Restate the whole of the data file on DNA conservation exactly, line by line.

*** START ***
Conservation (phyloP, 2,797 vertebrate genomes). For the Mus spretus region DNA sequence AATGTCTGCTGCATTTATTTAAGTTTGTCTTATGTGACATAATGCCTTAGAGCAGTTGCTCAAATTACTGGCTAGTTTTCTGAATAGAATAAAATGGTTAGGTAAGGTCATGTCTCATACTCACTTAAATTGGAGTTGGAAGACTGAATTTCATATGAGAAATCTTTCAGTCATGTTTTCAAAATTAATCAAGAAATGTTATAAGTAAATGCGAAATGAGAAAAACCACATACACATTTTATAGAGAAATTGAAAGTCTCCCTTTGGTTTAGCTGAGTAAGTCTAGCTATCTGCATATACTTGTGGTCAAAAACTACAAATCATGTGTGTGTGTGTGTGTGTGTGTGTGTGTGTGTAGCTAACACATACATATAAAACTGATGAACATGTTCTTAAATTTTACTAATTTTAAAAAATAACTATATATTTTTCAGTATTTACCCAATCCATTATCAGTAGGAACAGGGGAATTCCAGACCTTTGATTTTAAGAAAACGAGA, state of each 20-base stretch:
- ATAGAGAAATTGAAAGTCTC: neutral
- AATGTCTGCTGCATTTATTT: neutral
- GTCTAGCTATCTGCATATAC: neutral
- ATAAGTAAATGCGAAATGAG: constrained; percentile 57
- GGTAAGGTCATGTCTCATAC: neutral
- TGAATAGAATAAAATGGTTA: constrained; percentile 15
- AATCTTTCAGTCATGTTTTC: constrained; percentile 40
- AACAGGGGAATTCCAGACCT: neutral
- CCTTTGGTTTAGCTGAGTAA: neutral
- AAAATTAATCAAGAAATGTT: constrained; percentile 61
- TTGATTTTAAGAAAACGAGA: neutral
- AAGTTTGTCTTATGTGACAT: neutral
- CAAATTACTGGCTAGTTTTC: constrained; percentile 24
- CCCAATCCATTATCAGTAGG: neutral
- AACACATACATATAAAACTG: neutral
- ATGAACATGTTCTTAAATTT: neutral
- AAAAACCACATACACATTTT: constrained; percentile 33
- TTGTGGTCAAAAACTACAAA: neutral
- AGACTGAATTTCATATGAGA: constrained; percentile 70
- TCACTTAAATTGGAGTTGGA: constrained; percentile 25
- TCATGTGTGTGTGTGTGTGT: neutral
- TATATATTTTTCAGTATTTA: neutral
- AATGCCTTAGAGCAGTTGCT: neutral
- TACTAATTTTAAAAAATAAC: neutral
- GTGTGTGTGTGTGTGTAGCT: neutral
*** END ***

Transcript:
Conservation (phyloP, 2,797 vertebrate genomes). For the Mus spretus region DNA sequence AATGTCTGCTGCATTTATTTAAGTTTGTCTTATGTGACATAATGCCTTAGAGCAGTTGCTCAAATTACTGGCTAGTTTTCTGAATAGAATAAAATGGTTAGGTAAGGTCATGTCTCATACTCACTTAAATTGGAGTTGGAAGACTGAATTTCATATGAGAAATCTTTCAGTCATGTTTTCAAAATTAATCAAGAAATGTTATAAGTAAATGCGAAATGAGAAAAACCACATACACATTTTATAGAGAAATTGAAAGTCTCCCTTTGGTTTAGCTGAGTAAGTCTAGCTATCTGCATATACTTGTGGTCAAAAACTACAAATCATGTGTGTGTGTGTGTGTGTGTGTGTGTGTGTGTAGCTAACACATACATATAAAACTGATGAACATGTTCTTAAATTTTACTAATTTTAAAAAATAACTATATATTTTTCAGTATTTACCCAATCCATTATCAGTAGGAACAGGGGAATTCCAGACCTTTGATTTTAAGAAAACGAGA, state of each 20-base stretch:
- ATAGAGAAATTGAAAGTCTC: neutral
- AATGTCTGCTGCATTTATTT: neutral
- GTCTAGCTATCTGCATATAC: neutral
- ATAAGTAAATGCGAAATGAG: constrained; percentile 57
- GGTAAGGTCATGTCTCATAC: neutral
- TGAATAGAATAAAATGGTTA: constrained; percentile 15
- AATCTTTCAGTCATGTTTTC: constrained; percentile 40
- AACAGGGGAATTCCAGACCT: neutral
- CCTTTGGTTTAGCTGAGTAA: neutral
- AAAATTAATCAAGAAATGTT: constrained; percentile 61
- TTGATTTTAAGAAAACGAGA: neutral
- AAGTTTGTCTTATGTGACAT: neutral
- CAAATTACTGGCTAGTTTTC: constrained; percentile 24
- CCCAATCCATTATCAGTAGG: neutral
- AACACATACATATAAAACTG: neutral
- ATGAACATGTTCTTAAATTT: neutral
- AAAAACCACATACACATTTT: constrained; percentile 33
- TTGTGGTCAAAAACTACAAA: neutral
- AGACTGAATTTCATATGAGA: constrained; percentile 70
- TCACTTAAATTGGAGTTGGA: constrained; percentile 25
- TCATGTGTGTGTGTGTGTGT: neutral
- TATATATTTTTCAGTATTTA: neutral
- AATGCCTTAGAGCAGTTGCT: neutral
- TACTAATTTTAAAAAATAAC: neutral
- GTGTGTGTGTGTGTGTAGCT: neutral